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Is Uber Becoming A Monopoly?

Written By Brian Hicks

Posted April 9, 2015

uber car 600x274

Every startup nowadays is trying to become the next Uber in terms of success, but for companies in the ride-sharing and car-hailing industry, the best way to get ahead is to prove that you have something different to offer.

Some might say that in its current as well as projected state, Uber is unattainable. With its unprecedented growth and ridiculous amount of funding, Uber has an intimidating share of the on-demand transportation space.

The second most valuable privately-owned tech startup behind Chinese-smartphone giant Xiaomi, Uber is worth $41.2 billion. Its value is only expected to rise as its total revenue for 2015 is projected to hit $10 billion.

At this point, it’s clear that the ride-sharing race is for second place, only Uber can be Uber and any company that wants to stay competitive needs to bring something new to the table, probably to a niche market.

For instance, a new car-booking app called Ride launched this week. It distances itself from Uber by marketing its service directly to employers rather than to consumers.

The app will specialize in grouping co-workers looking to carpool to work and commute costs.

At the same time, Ride will have a hard time getting out from under Uber’s shadow because it was co-founded by Uber’s former chief technology officer, Oscar Salazar, and is owned by TPG Growth, one of Uber’s early investors.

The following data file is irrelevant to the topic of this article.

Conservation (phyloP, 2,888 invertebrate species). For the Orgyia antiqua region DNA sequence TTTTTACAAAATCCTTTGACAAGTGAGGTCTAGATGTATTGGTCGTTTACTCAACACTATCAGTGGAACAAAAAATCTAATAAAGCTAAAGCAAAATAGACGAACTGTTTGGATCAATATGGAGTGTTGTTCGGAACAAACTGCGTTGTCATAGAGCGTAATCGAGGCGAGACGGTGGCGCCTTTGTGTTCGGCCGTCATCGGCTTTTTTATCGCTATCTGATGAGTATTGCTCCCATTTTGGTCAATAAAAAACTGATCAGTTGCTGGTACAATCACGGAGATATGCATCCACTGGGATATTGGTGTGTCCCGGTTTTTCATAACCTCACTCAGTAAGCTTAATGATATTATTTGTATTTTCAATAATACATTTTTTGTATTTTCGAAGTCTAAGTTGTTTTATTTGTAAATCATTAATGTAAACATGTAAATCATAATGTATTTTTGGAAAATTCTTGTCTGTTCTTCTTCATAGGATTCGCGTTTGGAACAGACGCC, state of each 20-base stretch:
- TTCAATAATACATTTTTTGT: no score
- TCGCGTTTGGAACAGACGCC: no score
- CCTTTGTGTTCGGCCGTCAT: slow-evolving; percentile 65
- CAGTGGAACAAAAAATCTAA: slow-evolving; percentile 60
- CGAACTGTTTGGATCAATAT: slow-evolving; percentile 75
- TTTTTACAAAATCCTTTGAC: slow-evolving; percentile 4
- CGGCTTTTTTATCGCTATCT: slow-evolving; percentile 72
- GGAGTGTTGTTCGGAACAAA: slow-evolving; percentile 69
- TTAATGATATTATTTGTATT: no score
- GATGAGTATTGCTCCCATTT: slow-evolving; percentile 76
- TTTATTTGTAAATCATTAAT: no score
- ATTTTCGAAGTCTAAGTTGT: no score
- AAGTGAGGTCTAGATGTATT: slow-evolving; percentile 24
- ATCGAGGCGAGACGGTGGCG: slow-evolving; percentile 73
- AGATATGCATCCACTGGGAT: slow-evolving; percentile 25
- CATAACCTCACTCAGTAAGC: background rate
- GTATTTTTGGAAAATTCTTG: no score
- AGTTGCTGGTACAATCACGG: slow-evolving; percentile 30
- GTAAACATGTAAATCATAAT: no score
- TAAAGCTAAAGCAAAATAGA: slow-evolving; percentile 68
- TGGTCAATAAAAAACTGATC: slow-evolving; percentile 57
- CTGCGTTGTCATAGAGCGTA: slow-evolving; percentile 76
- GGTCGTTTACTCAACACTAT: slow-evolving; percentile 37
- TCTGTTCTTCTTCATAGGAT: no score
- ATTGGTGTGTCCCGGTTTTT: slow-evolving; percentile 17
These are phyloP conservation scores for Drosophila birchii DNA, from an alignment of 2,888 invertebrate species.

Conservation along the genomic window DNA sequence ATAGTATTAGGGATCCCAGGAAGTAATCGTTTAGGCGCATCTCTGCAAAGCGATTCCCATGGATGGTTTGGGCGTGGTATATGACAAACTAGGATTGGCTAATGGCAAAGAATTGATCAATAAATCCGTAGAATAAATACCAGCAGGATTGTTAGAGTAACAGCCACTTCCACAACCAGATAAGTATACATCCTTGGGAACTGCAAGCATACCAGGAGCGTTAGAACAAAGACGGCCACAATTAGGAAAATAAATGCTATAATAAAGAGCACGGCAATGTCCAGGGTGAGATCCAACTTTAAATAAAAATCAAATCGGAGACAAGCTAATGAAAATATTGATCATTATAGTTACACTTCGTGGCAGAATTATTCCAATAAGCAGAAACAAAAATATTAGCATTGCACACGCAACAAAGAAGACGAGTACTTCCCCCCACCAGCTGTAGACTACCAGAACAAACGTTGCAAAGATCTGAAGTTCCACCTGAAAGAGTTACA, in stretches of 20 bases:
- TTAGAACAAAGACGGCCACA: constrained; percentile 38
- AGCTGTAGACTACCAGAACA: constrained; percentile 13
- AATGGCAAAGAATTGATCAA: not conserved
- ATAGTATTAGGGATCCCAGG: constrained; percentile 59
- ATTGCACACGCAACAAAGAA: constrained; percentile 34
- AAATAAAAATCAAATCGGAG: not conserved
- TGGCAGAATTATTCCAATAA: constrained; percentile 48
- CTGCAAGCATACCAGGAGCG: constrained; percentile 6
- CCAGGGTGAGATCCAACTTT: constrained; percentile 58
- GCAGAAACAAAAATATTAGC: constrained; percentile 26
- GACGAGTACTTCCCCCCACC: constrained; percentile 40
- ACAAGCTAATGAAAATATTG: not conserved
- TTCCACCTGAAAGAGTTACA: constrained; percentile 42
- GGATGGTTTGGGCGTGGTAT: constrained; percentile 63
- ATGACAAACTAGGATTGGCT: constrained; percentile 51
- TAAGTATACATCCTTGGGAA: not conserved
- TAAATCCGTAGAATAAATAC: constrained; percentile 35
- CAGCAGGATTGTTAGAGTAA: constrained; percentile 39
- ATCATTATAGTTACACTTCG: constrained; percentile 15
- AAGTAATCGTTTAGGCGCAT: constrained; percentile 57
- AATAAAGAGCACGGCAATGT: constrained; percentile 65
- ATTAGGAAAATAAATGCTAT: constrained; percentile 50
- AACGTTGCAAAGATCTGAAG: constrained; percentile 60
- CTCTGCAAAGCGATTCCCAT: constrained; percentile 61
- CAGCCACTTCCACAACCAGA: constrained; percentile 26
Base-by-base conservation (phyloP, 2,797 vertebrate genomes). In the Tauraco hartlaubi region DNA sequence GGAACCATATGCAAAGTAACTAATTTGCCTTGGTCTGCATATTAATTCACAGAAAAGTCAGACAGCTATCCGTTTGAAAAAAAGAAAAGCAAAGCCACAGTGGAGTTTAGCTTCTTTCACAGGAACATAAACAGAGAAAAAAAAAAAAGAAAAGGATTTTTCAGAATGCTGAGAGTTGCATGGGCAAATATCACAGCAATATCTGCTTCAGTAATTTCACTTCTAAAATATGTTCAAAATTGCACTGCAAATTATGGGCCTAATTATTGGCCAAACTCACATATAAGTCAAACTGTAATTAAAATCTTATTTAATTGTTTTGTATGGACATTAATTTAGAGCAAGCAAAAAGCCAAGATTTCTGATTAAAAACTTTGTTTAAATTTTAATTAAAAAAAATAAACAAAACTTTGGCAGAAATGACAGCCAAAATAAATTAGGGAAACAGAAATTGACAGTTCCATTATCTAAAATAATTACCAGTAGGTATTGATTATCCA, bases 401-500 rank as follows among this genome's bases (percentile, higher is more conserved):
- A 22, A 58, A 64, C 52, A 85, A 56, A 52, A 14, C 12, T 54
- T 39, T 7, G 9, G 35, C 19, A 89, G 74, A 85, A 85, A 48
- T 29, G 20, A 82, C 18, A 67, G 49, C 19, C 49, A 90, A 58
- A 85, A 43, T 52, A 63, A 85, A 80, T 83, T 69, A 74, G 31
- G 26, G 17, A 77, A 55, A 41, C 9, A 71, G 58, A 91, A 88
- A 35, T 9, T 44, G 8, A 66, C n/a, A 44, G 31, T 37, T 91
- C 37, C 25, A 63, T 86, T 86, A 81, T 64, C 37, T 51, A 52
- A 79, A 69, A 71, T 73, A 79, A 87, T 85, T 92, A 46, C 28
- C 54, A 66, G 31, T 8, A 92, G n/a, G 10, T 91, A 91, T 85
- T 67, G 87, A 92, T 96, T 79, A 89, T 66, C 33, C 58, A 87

Ride is already branding itself as a complementary service instead of a competitor, which will work towards it being considered without being compared to Uber.

Healthy Competition

The Census Bureau estimates that 8.1% of the American population commutes an hour or more to their urban workplaces. As Uber primarily operates within cities, that leaves a potential market share of 25 million people for Ride to claim.

While Uber clearly has a strong foothold in ground transportation for business in cities, using Uber’s services for a daily commute from a non-urban area would be prohibitively costly. Uber CEO Travis Kalanick

Ride hopes to establish itself among commuters by occupying a space in which no other option is available. 

Another contender is FlyWheel or the non-disruptive Uber, in that it connects people with taxi cabs.

In spite of its efforts to skirt Uber altogether, FlyWheel might have set itself up for a collision as Uber has had numerous confrontations with taxi companies since its inception.

Then there’s Uber’s most direct competitor, Lyft, which has begun to focus on the services it already provides that have the least in common with Uber’s services.

Given Uber’s belligerent reputation, Lyft chose to emphasize Lyft Profiles, which serves to acquaint driver and passenger before they meet in an attempt to give riders a more personal experience in contrast with the more practical Uber.

The challenge for the would-be Uber usurpers is to find a need that matters to people when Uber’s existing services already satisfy so many of them.

As competition ramps up, look for a shakeout in the near future. Those who are still standing after the dust settles, Uber or otherwise, will likely go on to thrive.